II - How can we measure happiness?

Our work has combined three different approaches to track and mirror human interaction while groups of people collaborate in groupflow: measuring emotion in content, measuring network structure, and measuring interaction dynamics. These methods are enabled through the most recent advances in AI, machine learning, and deep learning. Emotions of individuals can be measured through body signals using smartwatches, through image recognition of body language, through image recognition of facial expressions, and through voice emotion recognition. Most prominently, emotions can also be recognized through word usage. These different emotion recognition systems use different AI algorithms, for instance deep learning for face emotion recognition and body language recognition, or other machine learning algorithms for NLP (natural language processing) to calculate emotions from words. Besides recognizing the emotion of individuals, the network structure of the interaction network can be tracked using graph algorithms and social network analysis, to compute the centrality of individuals in the network, and the distribution of centralities among all members of the network. Finally, network dynamics can be calculated, looking at changes in network structure and position over time. The content of what is being said by whom at what time can also be analyzed, the more the words of an individual in a network differ from the words of the other members of the network, and the faster they are picked up by others, the more influential that individual is. Entanglement measures the rhythm and synchronicity of mutual interaction in the network. The more synchronized changes in interaction and network position among members of a network are, the more entangled are these individuals.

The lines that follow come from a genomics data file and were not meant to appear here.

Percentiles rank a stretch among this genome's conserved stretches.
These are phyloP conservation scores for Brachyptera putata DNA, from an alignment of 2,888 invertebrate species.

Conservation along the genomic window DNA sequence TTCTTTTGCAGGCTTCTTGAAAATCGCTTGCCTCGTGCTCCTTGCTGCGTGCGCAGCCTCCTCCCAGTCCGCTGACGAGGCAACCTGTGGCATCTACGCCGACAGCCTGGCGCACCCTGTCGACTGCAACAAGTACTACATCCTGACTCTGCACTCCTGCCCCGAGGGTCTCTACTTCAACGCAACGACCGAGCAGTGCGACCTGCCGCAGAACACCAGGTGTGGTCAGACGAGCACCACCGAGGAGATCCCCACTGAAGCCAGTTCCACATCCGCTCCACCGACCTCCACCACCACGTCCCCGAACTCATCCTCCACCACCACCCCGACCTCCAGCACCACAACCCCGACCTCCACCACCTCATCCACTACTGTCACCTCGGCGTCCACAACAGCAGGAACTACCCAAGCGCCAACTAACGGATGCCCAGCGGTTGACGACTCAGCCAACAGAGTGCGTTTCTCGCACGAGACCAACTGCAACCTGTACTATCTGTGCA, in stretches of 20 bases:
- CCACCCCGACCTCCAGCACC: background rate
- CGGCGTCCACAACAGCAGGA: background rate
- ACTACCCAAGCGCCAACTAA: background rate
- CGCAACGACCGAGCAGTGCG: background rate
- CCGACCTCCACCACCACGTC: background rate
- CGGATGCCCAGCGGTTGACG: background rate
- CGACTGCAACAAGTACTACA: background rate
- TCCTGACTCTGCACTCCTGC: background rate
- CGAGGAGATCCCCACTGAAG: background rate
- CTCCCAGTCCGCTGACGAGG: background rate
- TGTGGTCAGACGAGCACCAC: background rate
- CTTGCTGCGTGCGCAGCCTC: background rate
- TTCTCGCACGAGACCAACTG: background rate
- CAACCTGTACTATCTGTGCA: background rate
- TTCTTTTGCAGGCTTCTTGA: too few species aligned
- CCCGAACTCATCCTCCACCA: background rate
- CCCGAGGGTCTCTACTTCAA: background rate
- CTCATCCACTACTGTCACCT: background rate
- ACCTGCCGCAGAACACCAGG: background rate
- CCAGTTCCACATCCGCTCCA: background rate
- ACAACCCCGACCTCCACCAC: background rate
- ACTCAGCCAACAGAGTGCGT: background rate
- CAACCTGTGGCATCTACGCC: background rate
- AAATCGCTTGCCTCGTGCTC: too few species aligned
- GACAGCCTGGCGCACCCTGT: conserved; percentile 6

III - How can we increase happiness?

To increase happiness and groupflow, we introduce the inovent process: insight, oversight, entanglement. The key to the creation of groupflow through entanglement is the creation of COINs, Collaborative Innovation Networks, teams of intrinsically motivated people collaborating on a shared creative task to create something radically new. They become part of a virtual organism operating in collective awareness. Their collective consciousness, their entanglement, and their groupflow are supported and reinforced through insight gained by virtual mirroring, by showing them how much they are already synchronized and what they can do to become even more entangled. As has been shown in our research, getting access to their virtual mirror greatly improves performance, creativity, and happiness of teams. This is based on the principle “the best against the rest”, showing people how they are doing compared to the anonymized aggregated communication patterns of their peers together with recommendations for more happiness and groupflow. The virtual mirror also exposes individuals to oversight by integrating feedback from others, leading to stress and pain, as they might discover that they are not as popular, fair, ethical, and collaborative as they think they are. Accepting their potential weaknesses, and demonstrating willingness to change will be temporarily painful, but will lead to groupflow, better performance and superior results.